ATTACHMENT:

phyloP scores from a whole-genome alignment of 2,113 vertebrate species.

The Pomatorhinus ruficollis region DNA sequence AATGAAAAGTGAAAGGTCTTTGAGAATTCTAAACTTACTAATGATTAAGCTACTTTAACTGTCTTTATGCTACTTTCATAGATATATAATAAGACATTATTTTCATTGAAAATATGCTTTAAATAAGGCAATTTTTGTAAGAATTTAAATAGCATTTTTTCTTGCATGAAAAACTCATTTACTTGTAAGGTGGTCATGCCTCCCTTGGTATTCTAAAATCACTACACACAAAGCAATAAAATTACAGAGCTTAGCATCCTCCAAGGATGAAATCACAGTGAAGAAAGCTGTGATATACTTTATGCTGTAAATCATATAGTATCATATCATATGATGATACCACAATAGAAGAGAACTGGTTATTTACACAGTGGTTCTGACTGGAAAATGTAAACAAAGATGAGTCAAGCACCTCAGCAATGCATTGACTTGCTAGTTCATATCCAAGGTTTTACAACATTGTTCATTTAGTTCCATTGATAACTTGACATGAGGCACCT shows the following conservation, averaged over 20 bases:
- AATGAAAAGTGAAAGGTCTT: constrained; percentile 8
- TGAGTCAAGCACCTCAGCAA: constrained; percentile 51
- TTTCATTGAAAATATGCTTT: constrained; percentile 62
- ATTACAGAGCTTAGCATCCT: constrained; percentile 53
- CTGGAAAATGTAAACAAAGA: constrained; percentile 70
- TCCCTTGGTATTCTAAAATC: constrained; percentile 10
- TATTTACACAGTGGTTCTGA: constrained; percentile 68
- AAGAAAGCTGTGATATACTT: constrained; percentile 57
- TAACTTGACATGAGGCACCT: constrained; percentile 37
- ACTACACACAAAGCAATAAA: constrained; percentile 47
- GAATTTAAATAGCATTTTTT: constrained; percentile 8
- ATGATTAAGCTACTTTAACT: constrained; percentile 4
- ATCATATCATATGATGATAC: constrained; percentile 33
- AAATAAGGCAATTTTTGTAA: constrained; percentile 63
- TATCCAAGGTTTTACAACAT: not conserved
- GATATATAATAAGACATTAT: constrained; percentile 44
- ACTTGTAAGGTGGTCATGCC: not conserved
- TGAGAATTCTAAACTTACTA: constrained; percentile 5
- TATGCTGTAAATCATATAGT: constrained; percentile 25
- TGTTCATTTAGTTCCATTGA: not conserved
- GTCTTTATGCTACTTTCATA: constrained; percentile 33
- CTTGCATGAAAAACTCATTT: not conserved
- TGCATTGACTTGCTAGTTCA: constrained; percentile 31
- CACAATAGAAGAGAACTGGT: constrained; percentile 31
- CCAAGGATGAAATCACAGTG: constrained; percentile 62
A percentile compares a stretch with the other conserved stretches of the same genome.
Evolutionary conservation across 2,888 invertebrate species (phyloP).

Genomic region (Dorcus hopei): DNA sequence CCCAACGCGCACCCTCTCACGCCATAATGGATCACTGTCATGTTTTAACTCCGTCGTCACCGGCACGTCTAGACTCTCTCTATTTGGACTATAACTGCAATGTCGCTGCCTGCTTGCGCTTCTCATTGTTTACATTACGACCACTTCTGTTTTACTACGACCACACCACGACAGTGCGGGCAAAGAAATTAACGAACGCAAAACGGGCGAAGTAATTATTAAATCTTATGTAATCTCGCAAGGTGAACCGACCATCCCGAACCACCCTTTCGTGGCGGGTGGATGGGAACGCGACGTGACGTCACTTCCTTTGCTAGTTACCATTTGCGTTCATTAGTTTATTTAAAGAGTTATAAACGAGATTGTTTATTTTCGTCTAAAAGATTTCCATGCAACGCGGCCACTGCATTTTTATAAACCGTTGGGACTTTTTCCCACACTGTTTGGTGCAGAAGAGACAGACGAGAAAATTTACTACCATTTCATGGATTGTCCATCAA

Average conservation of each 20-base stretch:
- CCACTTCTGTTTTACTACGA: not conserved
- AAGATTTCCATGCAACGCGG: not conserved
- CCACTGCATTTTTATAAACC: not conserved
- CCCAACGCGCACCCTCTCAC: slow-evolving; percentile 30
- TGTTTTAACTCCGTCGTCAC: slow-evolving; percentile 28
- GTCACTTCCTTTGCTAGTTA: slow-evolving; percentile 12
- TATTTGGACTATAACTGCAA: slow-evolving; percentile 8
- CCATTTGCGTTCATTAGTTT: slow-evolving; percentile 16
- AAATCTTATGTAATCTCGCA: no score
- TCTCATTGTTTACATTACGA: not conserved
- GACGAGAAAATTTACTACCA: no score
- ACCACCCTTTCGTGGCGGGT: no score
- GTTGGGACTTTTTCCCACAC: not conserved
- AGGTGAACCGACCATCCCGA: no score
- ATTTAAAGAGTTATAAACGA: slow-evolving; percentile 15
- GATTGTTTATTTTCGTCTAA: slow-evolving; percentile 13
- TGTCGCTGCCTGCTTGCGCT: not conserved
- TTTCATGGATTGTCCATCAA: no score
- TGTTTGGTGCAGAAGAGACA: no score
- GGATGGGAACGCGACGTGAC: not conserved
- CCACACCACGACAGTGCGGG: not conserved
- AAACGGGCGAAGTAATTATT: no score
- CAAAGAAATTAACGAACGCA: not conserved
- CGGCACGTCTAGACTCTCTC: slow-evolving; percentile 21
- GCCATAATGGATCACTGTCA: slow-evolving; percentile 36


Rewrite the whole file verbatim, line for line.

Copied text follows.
phyloP scores from a whole-genome alignment of 2,113 vertebrate species.

The Pomatorhinus ruficollis region DNA sequence AATGAAAAGTGAAAGGTCTTTGAGAATTCTAAACTTACTAATGATTAAGCTACTTTAACTGTCTTTATGCTACTTTCATAGATATATAATAAGACATTATTTTCATTGAAAATATGCTTTAAATAAGGCAATTTTTGTAAGAATTTAAATAGCATTTTTTCTTGCATGAAAAACTCATTTACTTGTAAGGTGGTCATGCCTCCCTTGGTATTCTAAAATCACTACACACAAAGCAATAAAATTACAGAGCTTAGCATCCTCCAAGGATGAAATCACAGTGAAGAAAGCTGTGATATACTTTATGCTGTAAATCATATAGTATCATATCATATGATGATACCACAATAGAAGAGAACTGGTTATTTACACAGTGGTTCTGACTGGAAAATGTAAACAAAGATGAGTCAAGCACCTCAGCAATGCATTGACTTGCTAGTTCATATCCAAGGTTTTACAACATTGTTCATTTAGTTCCATTGATAACTTGACATGAGGCACCT shows the following conservation, averaged over 20 bases:
- AATGAAAAGTGAAAGGTCTT: constrained; percentile 8
- TGAGTCAAGCACCTCAGCAA: constrained; percentile 51
- TTTCATTGAAAATATGCTTT: constrained; percentile 62
- ATTACAGAGCTTAGCATCCT: constrained; percentile 53
- CTGGAAAATGTAAACAAAGA: constrained; percentile 70
- TCCCTTGGTATTCTAAAATC: constrained; percentile 10
- TATTTACACAGTGGTTCTGA: constrained; percentile 68
- AAGAAAGCTGTGATATACTT: constrained; percentile 57
- TAACTTGACATGAGGCACCT: constrained; percentile 37
- ACTACACACAAAGCAATAAA: constrained; percentile 47
- GAATTTAAATAGCATTTTTT: constrained; percentile 8
- ATGATTAAGCTACTTTAACT: constrained; percentile 4
- ATCATATCATATGATGATAC: constrained; percentile 33
- AAATAAGGCAATTTTTGTAA: constrained; percentile 63
- TATCCAAGGTTTTACAACAT: not conserved
- GATATATAATAAGACATTAT: constrained; percentile 44
- ACTTGTAAGGTGGTCATGCC: not conserved
- TGAGAATTCTAAACTTACTA: constrained; percentile 5
- TATGCTGTAAATCATATAGT: constrained; percentile 25
- TGTTCATTTAGTTCCATTGA: not conserved
- GTCTTTATGCTACTTTCATA: constrained; percentile 33
- CTTGCATGAAAAACTCATTT: not conserved
- TGCATTGACTTGCTAGTTCA: constrained; percentile 31
- CACAATAGAAGAGAACTGGT: constrained; percentile 31
- CCAAGGATGAAATCACAGTG: constrained; percentile 62
A percentile compares a stretch with the other conserved stretches of the same genome.
Evolutionary conservation across 2,888 invertebrate species (phyloP).

Genomic region (Dorcus hopei): DNA sequence CCCAACGCGCACCCTCTCACGCCATAATGGATCACTGTCATGTTTTAACTCCGTCGTCACCGGCACGTCTAGACTCTCTCTATTTGGACTATAACTGCAATGTCGCTGCCTGCTTGCGCTTCTCATTGTTTACATTACGACCACTTCTGTTTTACTACGACCACACCACGACAGTGCGGGCAAAGAAATTAACGAACGCAAAACGGGCGAAGTAATTATTAAATCTTATGTAATCTCGCAAGGTGAACCGACCATCCCGAACCACCCTTTCGTGGCGGGTGGATGGGAACGCGACGTGACGTCACTTCCTTTGCTAGTTACCATTTGCGTTCATTAGTTTATTTAAAGAGTTATAAACGAGATTGTTTATTTTCGTCTAAAAGATTTCCATGCAACGCGGCCACTGCATTTTTATAAACCGTTGGGACTTTTTCCCACACTGTTTGGTGCAGAAGAGACAGACGAGAAAATTTACTACCATTTCATGGATTGTCCATCAA

Average conservation of each 20-base stretch:
- CCACTTCTGTTTTACTACGA: not conserved
- AAGATTTCCATGCAACGCGG: not conserved
- CCACTGCATTTTTATAAACC: not conserved
- CCCAACGCGCACCCTCTCAC: slow-evolving; percentile 30
- TGTTTTAACTCCGTCGTCAC: slow-evolving; percentile 28
- GTCACTTCCTTTGCTAGTTA: slow-evolving; percentile 12
- TATTTGGACTATAACTGCAA: slow-evolving; percentile 8
- CCATTTGCGTTCATTAGTTT: slow-evolving; percentile 16
- AAATCTTATGTAATCTCGCA: no score
- TCTCATTGTTTACATTACGA: not conserved
- GACGAGAAAATTTACTACCA: no score
- ACCACCCTTTCGTGGCGGGT: no score
- GTTGGGACTTTTTCCCACAC: not conserved
- AGGTGAACCGACCATCCCGA: no score
- ATTTAAAGAGTTATAAACGA: slow-evolving; percentile 15
- GATTGTTTATTTTCGTCTAA: slow-evolving; percentile 13
- TGTCGCTGCCTGCTTGCGCT: not conserved
- TTTCATGGATTGTCCATCAA: no score
- TGTTTGGTGCAGAAGAGACA: no score
- GGATGGGAACGCGACGTGAC: not conserved
- CCACACCACGACAGTGCGGG: not conserved
- AAACGGGCGAAGTAATTATT: no score
- CAAAGAAATTAACGAACGCA: not conserved
- CGGCACGTCTAGACTCTCTC: slow-evolving; percentile 21
- GCCATAATGGATCACTGTCA: slow-evolving; percentile 36